The trust relationship is one of the biggest elephants in the living room that no one wants to talk about, except to go on complaining about how bad of a job the feds do. No grand ideas or suggestions for meaningful trust reform were offered in Mr. Keel’s address.

Copious attention was paid to economic development on tribal lands, with his talk of oil and gas leases and coal production, “to transform tribal lands and boost economic growth, while contributing to America’s energy independence.” Not that there’s anything wrong with energy independence, but in this day and age it doesn’t take a climate scientist to know that our continued reliance on fossil fuels is the leading cause of greenhouse gas emissions that are responsible for climate change.

Just ask the people of Kivalina in Alaska who are losing their homelands due to the melting of the ice that protects them from the encroachment of the ocean, or the people of Kiribati in the South Pacific or dozens of other Indigenous Peoples who are facing the loss of their lands because of rising sea levels and other detrimental effects of climate change.

The promotion of fossil fuel production also completely sidesteps the Keystone XL Pipeline that the Obama administration is pushing on Indian country. No matter what route the pipeline takes, the exploitation of Alberta tar sands oil means “game over for the climate,” in the now-famous words of climate scientist James Hansen.

To blatantly promote the production of fossil fuel industries on Indian lands and completely ignore global warming is irresponsible, contrary to our traditional teachings to care for the land, and traitorous to other Indigenous Peoples who are suffering the direct impacts of climate change.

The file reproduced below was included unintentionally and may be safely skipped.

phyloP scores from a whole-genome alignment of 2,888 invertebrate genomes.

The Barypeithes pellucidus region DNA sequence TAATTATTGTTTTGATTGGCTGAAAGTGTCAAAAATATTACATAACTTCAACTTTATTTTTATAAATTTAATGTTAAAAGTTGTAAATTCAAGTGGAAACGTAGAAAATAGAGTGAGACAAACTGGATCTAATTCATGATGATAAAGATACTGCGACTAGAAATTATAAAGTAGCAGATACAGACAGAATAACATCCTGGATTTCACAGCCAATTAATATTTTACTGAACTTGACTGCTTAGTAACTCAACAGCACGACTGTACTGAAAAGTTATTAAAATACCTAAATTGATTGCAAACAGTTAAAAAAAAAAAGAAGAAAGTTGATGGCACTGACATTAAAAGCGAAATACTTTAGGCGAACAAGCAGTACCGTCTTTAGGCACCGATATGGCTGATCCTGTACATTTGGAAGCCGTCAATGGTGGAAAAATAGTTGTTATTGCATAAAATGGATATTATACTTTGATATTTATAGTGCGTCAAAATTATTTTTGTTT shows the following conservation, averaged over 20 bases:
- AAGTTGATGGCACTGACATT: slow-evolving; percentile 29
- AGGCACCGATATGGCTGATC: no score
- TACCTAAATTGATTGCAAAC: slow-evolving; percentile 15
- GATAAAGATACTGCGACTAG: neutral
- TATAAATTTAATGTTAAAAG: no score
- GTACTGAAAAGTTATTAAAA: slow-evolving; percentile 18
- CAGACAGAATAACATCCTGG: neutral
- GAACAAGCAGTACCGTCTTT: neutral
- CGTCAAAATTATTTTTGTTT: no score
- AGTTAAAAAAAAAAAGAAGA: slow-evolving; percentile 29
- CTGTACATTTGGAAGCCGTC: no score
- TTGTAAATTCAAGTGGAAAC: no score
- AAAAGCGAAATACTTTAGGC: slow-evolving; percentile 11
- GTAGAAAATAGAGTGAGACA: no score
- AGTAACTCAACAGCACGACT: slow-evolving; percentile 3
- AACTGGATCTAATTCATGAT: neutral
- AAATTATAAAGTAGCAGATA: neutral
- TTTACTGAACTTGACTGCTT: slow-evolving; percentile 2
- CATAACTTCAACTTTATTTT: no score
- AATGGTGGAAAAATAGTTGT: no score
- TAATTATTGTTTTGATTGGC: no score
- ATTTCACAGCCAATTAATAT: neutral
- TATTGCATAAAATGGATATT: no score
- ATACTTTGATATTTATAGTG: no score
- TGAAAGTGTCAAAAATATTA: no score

Ignoring all the elephants in Indian country’s living room is tantamount to tacitly allowing them to remain. Those elephants are a metaphor for Indian country’s ongoing colonial relationship with the U.S. Our leaders must be willing to publicly confront that relationship by not only naming it, but by offering alternatives to it. We have powerful alternatives available to us, but if we aren’t willing to fight for them, all we continue to do, as Ruth Hopkins said, is “settle for scraps at the Master’s table.” I, for one, am not OK with that.

Dina Gilio-Whitaker is a research associate at the Center for World Indigenous Studies.





Anonymous's picture
I agree. Maybe because there's little mention of "colonization" in our public political discourse, there is no mention of "decolonization" either.
Anonymous's picture
Dina does a great job in explaining the finer points of our failures. Information is the key, this goes a way in helping understand what is happening. Andre Leonard,
Two Bears Growling's picture